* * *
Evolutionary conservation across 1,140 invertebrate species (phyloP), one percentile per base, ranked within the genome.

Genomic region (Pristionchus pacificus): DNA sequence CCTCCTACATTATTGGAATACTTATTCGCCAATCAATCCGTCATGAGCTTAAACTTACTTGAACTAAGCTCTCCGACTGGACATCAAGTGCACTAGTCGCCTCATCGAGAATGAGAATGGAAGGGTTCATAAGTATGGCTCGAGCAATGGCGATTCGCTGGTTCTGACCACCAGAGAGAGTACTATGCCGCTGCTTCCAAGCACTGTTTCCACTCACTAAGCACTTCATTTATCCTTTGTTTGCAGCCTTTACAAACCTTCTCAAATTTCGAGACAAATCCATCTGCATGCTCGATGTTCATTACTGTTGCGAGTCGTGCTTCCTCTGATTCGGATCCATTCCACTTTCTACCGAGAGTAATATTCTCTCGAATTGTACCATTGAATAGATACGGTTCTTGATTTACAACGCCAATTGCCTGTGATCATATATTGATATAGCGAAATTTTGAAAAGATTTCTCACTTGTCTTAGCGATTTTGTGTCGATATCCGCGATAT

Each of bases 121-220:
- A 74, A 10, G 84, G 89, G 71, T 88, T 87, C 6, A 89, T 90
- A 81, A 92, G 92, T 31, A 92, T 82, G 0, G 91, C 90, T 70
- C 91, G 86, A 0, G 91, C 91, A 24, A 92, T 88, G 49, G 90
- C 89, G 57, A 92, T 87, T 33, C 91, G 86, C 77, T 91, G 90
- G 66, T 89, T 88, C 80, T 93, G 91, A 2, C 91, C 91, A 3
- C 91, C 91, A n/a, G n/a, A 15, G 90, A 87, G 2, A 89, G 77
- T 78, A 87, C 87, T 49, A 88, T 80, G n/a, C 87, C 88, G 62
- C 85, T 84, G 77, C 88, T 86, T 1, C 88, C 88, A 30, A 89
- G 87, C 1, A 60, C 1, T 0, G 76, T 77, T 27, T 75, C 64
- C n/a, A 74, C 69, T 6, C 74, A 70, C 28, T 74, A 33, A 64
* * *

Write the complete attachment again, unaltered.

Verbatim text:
Evolutionary conservation across 1,140 invertebrate species (phyloP), one percentile per base, ranked within the genome.

Genomic region (Pristionchus pacificus): DNA sequence CCTCCTACATTATTGGAATACTTATTCGCCAATCAATCCGTCATGAGCTTAAACTTACTTGAACTAAGCTCTCCGACTGGACATCAAGTGCACTAGTCGCCTCATCGAGAATGAGAATGGAAGGGTTCATAAGTATGGCTCGAGCAATGGCGATTCGCTGGTTCTGACCACCAGAGAGAGTACTATGCCGCTGCTTCCAAGCACTGTTTCCACTCACTAAGCACTTCATTTATCCTTTGTTTGCAGCCTTTACAAACCTTCTCAAATTTCGAGACAAATCCATCTGCATGCTCGATGTTCATTACTGTTGCGAGTCGTGCTTCCTCTGATTCGGATCCATTCCACTTTCTACCGAGAGTAATATTCTCTCGAATTGTACCATTGAATAGATACGGTTCTTGATTTACAACGCCAATTGCCTGTGATCATATATTGATATAGCGAAATTTTGAAAAGATTTCTCACTTGTCTTAGCGATTTTGTGTCGATATCCGCGATAT

Each of bases 121-220:
- A 74, A 10, G 84, G 89, G 71, T 88, T 87, C 6, A 89, T 90
- A 81, A 92, G 92, T 31, A 92, T 82, G 0, G 91, C 90, T 70
- C 91, G 86, A 0, G 91, C 91, A 24, A 92, T 88, G 49, G 90
- C 89, G 57, A 92, T 87, T 33, C 91, G 86, C 77, T 91, G 90
- G 66, T 89, T 88, C 80, T 93, G 91, A 2, C 91, C 91, A 3
- C 91, C 91, A n/a, G n/a, A 15, G 90, A 87, G 2, A 89, G 77
- T 78, A 87, C 87, T 49, A 88, T 80, G n/a, C 87, C 88, G 62
- C 85, T 84, G 77, C 88, T 86, T 1, C 88, C 88, A 30, A 89
- G 87, C 1, A 60, C 1, T 0, G 76, T 77, T 27, T 75, C 64
- C n/a, A 74, C 69, T 6, C 74, A 70, C 28, T 74, A 33, A 64